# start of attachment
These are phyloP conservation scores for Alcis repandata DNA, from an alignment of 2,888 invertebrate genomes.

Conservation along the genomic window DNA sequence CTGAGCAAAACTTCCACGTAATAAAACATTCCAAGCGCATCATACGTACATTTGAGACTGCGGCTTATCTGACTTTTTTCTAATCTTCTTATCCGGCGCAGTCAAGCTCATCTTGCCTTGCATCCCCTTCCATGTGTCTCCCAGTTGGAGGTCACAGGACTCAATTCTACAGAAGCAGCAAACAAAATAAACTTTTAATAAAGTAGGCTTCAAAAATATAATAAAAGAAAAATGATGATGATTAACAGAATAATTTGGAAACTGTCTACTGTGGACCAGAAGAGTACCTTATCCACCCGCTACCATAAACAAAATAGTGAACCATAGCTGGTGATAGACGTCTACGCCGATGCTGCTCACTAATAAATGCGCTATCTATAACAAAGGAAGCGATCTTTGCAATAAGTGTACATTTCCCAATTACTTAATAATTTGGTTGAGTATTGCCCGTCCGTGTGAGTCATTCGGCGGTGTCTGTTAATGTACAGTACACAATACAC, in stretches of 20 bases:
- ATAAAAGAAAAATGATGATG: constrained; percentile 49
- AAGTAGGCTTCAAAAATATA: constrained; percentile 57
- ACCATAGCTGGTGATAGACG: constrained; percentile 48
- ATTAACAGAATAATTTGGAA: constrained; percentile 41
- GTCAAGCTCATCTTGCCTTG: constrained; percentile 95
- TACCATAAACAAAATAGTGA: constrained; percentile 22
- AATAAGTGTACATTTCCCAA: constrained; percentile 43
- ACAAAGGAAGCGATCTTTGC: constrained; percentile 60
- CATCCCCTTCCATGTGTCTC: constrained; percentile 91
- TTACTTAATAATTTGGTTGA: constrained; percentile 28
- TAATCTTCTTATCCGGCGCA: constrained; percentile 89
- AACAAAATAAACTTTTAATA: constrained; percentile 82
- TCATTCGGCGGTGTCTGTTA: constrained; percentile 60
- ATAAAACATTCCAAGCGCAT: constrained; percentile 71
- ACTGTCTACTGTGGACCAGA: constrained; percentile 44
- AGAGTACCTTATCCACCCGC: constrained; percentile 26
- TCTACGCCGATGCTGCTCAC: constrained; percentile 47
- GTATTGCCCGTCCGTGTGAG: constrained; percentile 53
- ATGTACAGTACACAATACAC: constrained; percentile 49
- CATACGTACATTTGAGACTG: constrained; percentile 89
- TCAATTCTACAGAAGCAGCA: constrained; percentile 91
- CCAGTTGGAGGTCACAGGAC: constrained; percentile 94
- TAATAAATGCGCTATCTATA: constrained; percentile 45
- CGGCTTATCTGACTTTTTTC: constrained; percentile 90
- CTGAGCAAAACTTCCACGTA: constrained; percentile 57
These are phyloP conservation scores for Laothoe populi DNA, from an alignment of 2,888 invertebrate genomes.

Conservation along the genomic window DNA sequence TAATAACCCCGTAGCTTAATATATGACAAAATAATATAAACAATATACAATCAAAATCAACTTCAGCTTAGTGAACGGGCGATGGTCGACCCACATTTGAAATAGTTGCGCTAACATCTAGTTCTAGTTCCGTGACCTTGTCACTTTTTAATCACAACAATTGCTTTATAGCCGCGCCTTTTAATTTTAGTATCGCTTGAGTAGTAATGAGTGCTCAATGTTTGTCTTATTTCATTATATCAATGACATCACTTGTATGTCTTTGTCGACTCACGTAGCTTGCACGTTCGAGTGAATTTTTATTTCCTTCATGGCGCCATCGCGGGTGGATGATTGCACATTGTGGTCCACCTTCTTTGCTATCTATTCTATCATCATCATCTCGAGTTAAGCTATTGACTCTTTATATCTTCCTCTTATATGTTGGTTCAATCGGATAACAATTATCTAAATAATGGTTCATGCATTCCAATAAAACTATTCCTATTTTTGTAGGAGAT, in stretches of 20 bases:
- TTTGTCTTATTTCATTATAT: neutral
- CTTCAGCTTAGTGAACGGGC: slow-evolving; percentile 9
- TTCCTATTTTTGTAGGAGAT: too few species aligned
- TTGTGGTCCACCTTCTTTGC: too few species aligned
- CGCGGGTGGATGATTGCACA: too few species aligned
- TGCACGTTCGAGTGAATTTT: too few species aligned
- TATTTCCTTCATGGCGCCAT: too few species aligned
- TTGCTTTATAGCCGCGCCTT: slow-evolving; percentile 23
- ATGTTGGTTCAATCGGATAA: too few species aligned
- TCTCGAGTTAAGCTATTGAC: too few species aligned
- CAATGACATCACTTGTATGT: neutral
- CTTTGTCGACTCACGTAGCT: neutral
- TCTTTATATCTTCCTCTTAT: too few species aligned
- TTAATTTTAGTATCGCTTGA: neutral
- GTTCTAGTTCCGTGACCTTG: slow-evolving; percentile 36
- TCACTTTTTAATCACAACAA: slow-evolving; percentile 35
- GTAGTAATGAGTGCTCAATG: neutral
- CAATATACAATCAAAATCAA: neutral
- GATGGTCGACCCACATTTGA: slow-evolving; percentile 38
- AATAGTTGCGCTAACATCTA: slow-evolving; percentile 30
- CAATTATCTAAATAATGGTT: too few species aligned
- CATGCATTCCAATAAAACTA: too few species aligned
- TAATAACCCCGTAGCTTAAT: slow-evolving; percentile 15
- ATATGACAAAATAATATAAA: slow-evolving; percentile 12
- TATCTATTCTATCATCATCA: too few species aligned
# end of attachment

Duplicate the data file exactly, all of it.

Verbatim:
These are phyloP conservation scores for Alcis repandata DNA, from an alignment of 2,888 invertebrate genomes.

Conservation along the genomic window DNA sequence CTGAGCAAAACTTCCACGTAATAAAACATTCCAAGCGCATCATACGTACATTTGAGACTGCGGCTTATCTGACTTTTTTCTAATCTTCTTATCCGGCGCAGTCAAGCTCATCTTGCCTTGCATCCCCTTCCATGTGTCTCCCAGTTGGAGGTCACAGGACTCAATTCTACAGAAGCAGCAAACAAAATAAACTTTTAATAAAGTAGGCTTCAAAAATATAATAAAAGAAAAATGATGATGATTAACAGAATAATTTGGAAACTGTCTACTGTGGACCAGAAGAGTACCTTATCCACCCGCTACCATAAACAAAATAGTGAACCATAGCTGGTGATAGACGTCTACGCCGATGCTGCTCACTAATAAATGCGCTATCTATAACAAAGGAAGCGATCTTTGCAATAAGTGTACATTTCCCAATTACTTAATAATTTGGTTGAGTATTGCCCGTCCGTGTGAGTCATTCGGCGGTGTCTGTTAATGTACAGTACACAATACAC, in stretches of 20 bases:
- ATAAAAGAAAAATGATGATG: constrained; percentile 49
- AAGTAGGCTTCAAAAATATA: constrained; percentile 57
- ACCATAGCTGGTGATAGACG: constrained; percentile 48
- ATTAACAGAATAATTTGGAA: constrained; percentile 41
- GTCAAGCTCATCTTGCCTTG: constrained; percentile 95
- TACCATAAACAAAATAGTGA: constrained; percentile 22
- AATAAGTGTACATTTCCCAA: constrained; percentile 43
- ACAAAGGAAGCGATCTTTGC: constrained; percentile 60
- CATCCCCTTCCATGTGTCTC: constrained; percentile 91
- TTACTTAATAATTTGGTTGA: constrained; percentile 28
- TAATCTTCTTATCCGGCGCA: constrained; percentile 89
- AACAAAATAAACTTTTAATA: constrained; percentile 82
- TCATTCGGCGGTGTCTGTTA: constrained; percentile 60
- ATAAAACATTCCAAGCGCAT: constrained; percentile 71
- ACTGTCTACTGTGGACCAGA: constrained; percentile 44
- AGAGTACCTTATCCACCCGC: constrained; percentile 26
- TCTACGCCGATGCTGCTCAC: constrained; percentile 47
- GTATTGCCCGTCCGTGTGAG: constrained; percentile 53
- ATGTACAGTACACAATACAC: constrained; percentile 49
- CATACGTACATTTGAGACTG: constrained; percentile 89
- TCAATTCTACAGAAGCAGCA: constrained; percentile 91
- CCAGTTGGAGGTCACAGGAC: constrained; percentile 94
- TAATAAATGCGCTATCTATA: constrained; percentile 45
- CGGCTTATCTGACTTTTTTC: constrained; percentile 90
- CTGAGCAAAACTTCCACGTA: constrained; percentile 57
These are phyloP conservation scores for Laothoe populi DNA, from an alignment of 2,888 invertebrate genomes.

Conservation along the genomic window DNA sequence TAATAACCCCGTAGCTTAATATATGACAAAATAATATAAACAATATACAATCAAAATCAACTTCAGCTTAGTGAACGGGCGATGGTCGACCCACATTTGAAATAGTTGCGCTAACATCTAGTTCTAGTTCCGTGACCTTGTCACTTTTTAATCACAACAATTGCTTTATAGCCGCGCCTTTTAATTTTAGTATCGCTTGAGTAGTAATGAGTGCTCAATGTTTGTCTTATTTCATTATATCAATGACATCACTTGTATGTCTTTGTCGACTCACGTAGCTTGCACGTTCGAGTGAATTTTTATTTCCTTCATGGCGCCATCGCGGGTGGATGATTGCACATTGTGGTCCACCTTCTTTGCTATCTATTCTATCATCATCATCTCGAGTTAAGCTATTGACTCTTTATATCTTCCTCTTATATGTTGGTTCAATCGGATAACAATTATCTAAATAATGGTTCATGCATTCCAATAAAACTATTCCTATTTTTGTAGGAGAT, in stretches of 20 bases:
- TTTGTCTTATTTCATTATAT: neutral
- CTTCAGCTTAGTGAACGGGC: slow-evolving; percentile 9
- TTCCTATTTTTGTAGGAGAT: too few species aligned
- TTGTGGTCCACCTTCTTTGC: too few species aligned
- CGCGGGTGGATGATTGCACA: too few species aligned
- TGCACGTTCGAGTGAATTTT: too few species aligned
- TATTTCCTTCATGGCGCCAT: too few species aligned
- TTGCTTTATAGCCGCGCCTT: slow-evolving; percentile 23
- ATGTTGGTTCAATCGGATAA: too few species aligned
- TCTCGAGTTAAGCTATTGAC: too few species aligned
- CAATGACATCACTTGTATGT: neutral
- CTTTGTCGACTCACGTAGCT: neutral
- TCTTTATATCTTCCTCTTAT: too few species aligned
- TTAATTTTAGTATCGCTTGA: neutral
- GTTCTAGTTCCGTGACCTTG: slow-evolving; percentile 36
- TCACTTTTTAATCACAACAA: slow-evolving; percentile 35
- GTAGTAATGAGTGCTCAATG: neutral
- CAATATACAATCAAAATCAA: neutral
- GATGGTCGACCCACATTTGA: slow-evolving; percentile 38
- AATAGTTGCGCTAACATCTA: slow-evolving; percentile 30
- CAATTATCTAAATAATGGTT: too few species aligned
- CATGCATTCCAATAAAACTA: too few species aligned
- TAATAACCCCGTAGCTTAAT: slow-evolving; percentile 15
- ATATGACAAAATAATATAAA: slow-evolving; percentile 12
- TATCTATTCTATCATCATCA: too few species aligned